Okay, booknerds, you’ve probably heard already, and if not, I’m here to let you know that February is Women in Horror Month!
What’s that you ask? Stupid question. I don’t know why you even asked it. I mean, it’s pretty self-explanatory…
WiHM is an international, grassroots initiative aimed at showcasing and bringing awareness to the underrepresented work of women in horror industries. Movies, novels, TV… you name it! Women are getting creepy shit done when it comes to artistic expression in horror. Don’t you want to celebrate that and make it more visible in a largely male dominated genre? Of course you fucking do!
There are even events you can attend, which you can check out here.
Listen, I love horror. I’m a woman. And the truth is that I definitely don’t base my entertainment choices on the gender-identity of the creator. Does that make me a bad feminist? Depends on who you ask. Should I be trying harder? Goddamn right I should be.
Personally, I think it’s important to read what you want to read, to watch what you want to watch – I don’t like being told what to do! But I also know that these industries have their roots in a social system that is specifically meant to benefit those with the most privileged. And I don’t want to participate in that when I have an option. I’ve read enough crap writing to know that the novel with the most publicity – or a big name on the cover *cough Patterson cough* – definitely doesn’t mean that it’s the best content out there.
I’ve encountered enough men at work who dismiss my answers, thoughts and commands simply because I’m a woman (but listen to the same from my male colleagues without question,) to know that this shit is real and it’s embedded so deeply that most people don’t even realize they’re participating in sexism and misogyny.
So yes, consume whatever content you want to consume, but also try searching a little harder for amazing work that has been created by those who are not getting the same advantages to be discovered as others because of the fucking patriarchy and it’s social confinements.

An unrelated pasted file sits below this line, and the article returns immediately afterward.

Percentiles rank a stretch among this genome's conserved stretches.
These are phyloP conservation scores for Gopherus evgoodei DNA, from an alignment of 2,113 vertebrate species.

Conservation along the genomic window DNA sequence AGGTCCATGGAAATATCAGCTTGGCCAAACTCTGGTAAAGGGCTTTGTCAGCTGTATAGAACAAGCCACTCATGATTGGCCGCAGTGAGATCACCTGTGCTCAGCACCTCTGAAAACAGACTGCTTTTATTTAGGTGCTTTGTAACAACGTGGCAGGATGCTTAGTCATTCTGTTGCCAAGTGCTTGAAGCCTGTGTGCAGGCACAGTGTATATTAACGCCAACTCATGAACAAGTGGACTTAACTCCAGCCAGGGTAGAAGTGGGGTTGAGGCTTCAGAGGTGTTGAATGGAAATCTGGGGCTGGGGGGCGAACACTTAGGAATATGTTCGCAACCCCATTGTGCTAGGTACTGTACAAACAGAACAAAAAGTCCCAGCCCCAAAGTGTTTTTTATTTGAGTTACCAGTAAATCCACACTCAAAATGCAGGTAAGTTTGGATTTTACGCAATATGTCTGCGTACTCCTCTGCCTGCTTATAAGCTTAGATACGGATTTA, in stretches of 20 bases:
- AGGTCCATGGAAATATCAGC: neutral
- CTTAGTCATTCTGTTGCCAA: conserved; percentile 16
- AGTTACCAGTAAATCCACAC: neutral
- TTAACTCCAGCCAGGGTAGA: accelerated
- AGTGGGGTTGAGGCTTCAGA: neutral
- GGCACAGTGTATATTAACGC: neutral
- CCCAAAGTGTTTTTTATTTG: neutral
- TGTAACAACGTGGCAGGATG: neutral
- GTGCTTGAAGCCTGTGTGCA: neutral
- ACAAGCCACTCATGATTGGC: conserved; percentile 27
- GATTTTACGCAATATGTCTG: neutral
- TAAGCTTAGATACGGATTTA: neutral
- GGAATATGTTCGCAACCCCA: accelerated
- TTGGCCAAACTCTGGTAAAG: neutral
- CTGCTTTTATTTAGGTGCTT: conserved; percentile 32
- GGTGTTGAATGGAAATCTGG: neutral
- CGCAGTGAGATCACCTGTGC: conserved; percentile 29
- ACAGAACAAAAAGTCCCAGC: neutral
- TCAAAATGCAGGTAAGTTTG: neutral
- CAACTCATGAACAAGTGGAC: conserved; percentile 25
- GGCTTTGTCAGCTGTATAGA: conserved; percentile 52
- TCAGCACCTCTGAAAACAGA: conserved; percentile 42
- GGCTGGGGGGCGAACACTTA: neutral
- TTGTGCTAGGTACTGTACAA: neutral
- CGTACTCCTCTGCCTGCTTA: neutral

And for fuck’s sake, put down that Oprah Book Club selection!
This applies to everything. Don’t just stop at WiHM. Watch a movie, binge a TV show, read a book or discover art that has been created by POC, LGBT+ people; expand your horizons outside of what big corporations have decided to feed the masses.
With that in mind, this is a book blog, so I’m going to focus on horror novels written by women. When you look at the best-sellers list, you’ll notice the trend – they’re mostly all men. Nothing against Stephen King, he’s a master to be sure. But seriously, women are writing some of the most innovative and terrifying horror fiction there is, and it’s needs to be known.
Check out this list, add the books to your TBR and make the promise to yourself that you’ll look outside the box a little bit the next time you are choosing a piece of artistic expression or entertainment.
🔪 Alma Katsu
Published: G.P. Putnam’s Sons | 2018
Back of the Book: Evil is invisible, and it is everywhere.
Tamsen Donner must be a witch. That is the only way to explain the series of misfortunes that have plagued the wagon train known as the Donner Party. Depleted rations, bitter quarrels, and the mysterious death of a little boy have driven the pioneers to the brink of madness. They cannot escape the feeling that someone–or something–is stalking them. Whether it was a curse from the beautiful Tamsen, the choice to follow a disastrous experimental route West, or just plain bad luck–the 90 men, women, and children of the Donner Party are at the brink of one of the deadliest and most disastrous western adventures in American history.
While the ill-fated group struggles to survive in the treacherous mountain conditions–searing heat that turns the sand into bubbling stew; snows that freeze the oxen where they stand–evil begins to grow around them, and within them. As members of the party begin to disappear, they must ask themselves “What if there is something waiting in the mountains? Something disturbing and diseased…and very hungry?”
About the Author: Ms. Katsu lives outside of Washington DC with her husband, musician Bruce Katsu. In addition to her novels, she has been a signature reviewer for Publishers Weekly, and a contributor to the Huffington Post. She is a graduate of the Johns Hopkins Writing Program and Brandeis University, where she studied with novelist John Irving. She also is an alumni of the Squaw Valley Community of Writers.
Prior to publication of her first novel, Ms. Katsu had a long career in intelligence, working for several US agencies and a think tank. She currently is a consultant on emerging technologies.
🔪 Laura Purcell
The Silent Companions
Published: Penguin Books | 2018